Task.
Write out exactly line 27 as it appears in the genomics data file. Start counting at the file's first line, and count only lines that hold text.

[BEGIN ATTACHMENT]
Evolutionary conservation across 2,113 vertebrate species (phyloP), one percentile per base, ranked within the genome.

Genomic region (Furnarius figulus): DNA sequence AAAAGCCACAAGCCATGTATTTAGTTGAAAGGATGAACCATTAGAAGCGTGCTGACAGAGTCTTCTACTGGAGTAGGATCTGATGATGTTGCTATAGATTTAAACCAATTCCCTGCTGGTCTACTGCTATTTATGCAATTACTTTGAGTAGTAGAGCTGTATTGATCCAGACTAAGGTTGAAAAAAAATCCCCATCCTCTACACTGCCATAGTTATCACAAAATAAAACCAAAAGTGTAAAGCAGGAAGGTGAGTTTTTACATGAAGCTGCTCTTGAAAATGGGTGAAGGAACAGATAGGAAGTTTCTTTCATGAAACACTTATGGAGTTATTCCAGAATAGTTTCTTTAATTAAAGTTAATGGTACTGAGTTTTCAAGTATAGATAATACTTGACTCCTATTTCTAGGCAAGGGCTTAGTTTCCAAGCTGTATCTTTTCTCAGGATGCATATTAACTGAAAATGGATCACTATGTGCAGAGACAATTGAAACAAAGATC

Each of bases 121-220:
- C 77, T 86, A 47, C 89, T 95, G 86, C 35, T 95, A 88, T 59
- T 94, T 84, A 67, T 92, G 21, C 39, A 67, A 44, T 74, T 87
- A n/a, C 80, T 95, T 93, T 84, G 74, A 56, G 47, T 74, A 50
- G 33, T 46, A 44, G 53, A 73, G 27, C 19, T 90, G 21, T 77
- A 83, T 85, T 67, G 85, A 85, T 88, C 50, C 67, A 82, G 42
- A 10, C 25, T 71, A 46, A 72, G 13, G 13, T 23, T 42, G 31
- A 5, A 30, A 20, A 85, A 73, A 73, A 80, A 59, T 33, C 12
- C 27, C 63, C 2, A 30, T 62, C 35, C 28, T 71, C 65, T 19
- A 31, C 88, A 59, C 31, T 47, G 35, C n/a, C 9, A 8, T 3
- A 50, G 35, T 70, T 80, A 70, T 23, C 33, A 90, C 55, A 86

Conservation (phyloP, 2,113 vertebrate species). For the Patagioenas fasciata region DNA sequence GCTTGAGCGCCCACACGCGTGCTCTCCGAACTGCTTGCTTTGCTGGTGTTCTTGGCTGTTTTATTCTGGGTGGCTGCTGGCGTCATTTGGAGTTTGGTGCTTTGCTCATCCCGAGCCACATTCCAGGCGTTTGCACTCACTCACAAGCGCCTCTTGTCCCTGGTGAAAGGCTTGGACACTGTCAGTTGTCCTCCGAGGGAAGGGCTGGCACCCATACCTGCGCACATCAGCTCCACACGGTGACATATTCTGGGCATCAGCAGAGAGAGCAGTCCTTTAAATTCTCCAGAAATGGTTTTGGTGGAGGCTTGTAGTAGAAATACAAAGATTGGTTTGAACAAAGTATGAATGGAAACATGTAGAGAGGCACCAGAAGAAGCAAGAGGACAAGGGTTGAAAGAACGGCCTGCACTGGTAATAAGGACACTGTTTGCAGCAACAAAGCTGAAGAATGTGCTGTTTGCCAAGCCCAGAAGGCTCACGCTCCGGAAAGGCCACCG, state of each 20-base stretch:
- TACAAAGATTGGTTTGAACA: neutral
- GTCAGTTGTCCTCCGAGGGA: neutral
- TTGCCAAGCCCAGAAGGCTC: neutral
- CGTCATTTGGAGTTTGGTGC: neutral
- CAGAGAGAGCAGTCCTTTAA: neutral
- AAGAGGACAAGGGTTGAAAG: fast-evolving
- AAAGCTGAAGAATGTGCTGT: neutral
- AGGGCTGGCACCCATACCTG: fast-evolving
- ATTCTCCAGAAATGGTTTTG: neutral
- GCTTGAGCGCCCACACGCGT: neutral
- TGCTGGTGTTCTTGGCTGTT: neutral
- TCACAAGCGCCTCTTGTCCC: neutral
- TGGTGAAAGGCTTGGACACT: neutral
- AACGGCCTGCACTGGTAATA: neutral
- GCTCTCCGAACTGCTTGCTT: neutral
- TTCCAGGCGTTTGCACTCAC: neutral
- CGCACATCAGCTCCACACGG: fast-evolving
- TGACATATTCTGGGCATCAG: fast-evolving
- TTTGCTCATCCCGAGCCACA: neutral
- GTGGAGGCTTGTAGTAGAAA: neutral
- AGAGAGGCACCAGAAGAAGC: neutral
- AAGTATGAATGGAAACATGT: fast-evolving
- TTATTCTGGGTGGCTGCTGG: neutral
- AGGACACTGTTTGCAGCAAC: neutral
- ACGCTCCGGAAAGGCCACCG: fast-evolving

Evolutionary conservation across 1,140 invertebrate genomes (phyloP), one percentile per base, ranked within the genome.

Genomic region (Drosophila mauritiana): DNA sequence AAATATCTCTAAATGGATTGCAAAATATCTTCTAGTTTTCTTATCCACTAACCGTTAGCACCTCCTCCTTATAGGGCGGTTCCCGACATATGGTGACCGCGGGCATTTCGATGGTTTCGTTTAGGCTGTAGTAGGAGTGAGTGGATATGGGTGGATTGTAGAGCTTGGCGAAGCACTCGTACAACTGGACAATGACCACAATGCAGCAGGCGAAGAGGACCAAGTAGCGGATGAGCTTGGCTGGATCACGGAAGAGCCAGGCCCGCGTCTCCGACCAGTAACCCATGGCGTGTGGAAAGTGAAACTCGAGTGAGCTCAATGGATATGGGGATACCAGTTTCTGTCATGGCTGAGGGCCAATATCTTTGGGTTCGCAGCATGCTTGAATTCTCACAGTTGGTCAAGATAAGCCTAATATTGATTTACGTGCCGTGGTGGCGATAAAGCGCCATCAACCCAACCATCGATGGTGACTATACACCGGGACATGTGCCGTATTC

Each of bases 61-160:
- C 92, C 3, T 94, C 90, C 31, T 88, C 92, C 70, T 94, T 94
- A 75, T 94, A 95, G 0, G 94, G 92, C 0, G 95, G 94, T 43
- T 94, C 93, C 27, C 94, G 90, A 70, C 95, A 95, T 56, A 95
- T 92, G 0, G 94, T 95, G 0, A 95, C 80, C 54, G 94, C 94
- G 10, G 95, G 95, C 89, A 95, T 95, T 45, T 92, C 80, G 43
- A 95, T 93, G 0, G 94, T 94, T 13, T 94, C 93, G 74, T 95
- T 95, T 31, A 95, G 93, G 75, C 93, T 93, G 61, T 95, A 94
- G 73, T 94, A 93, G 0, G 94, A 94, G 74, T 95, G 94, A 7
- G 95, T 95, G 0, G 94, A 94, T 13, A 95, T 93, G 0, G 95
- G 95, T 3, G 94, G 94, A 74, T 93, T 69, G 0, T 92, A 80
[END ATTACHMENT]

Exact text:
- TGGTGAAAGGCTTGGACACT: neutral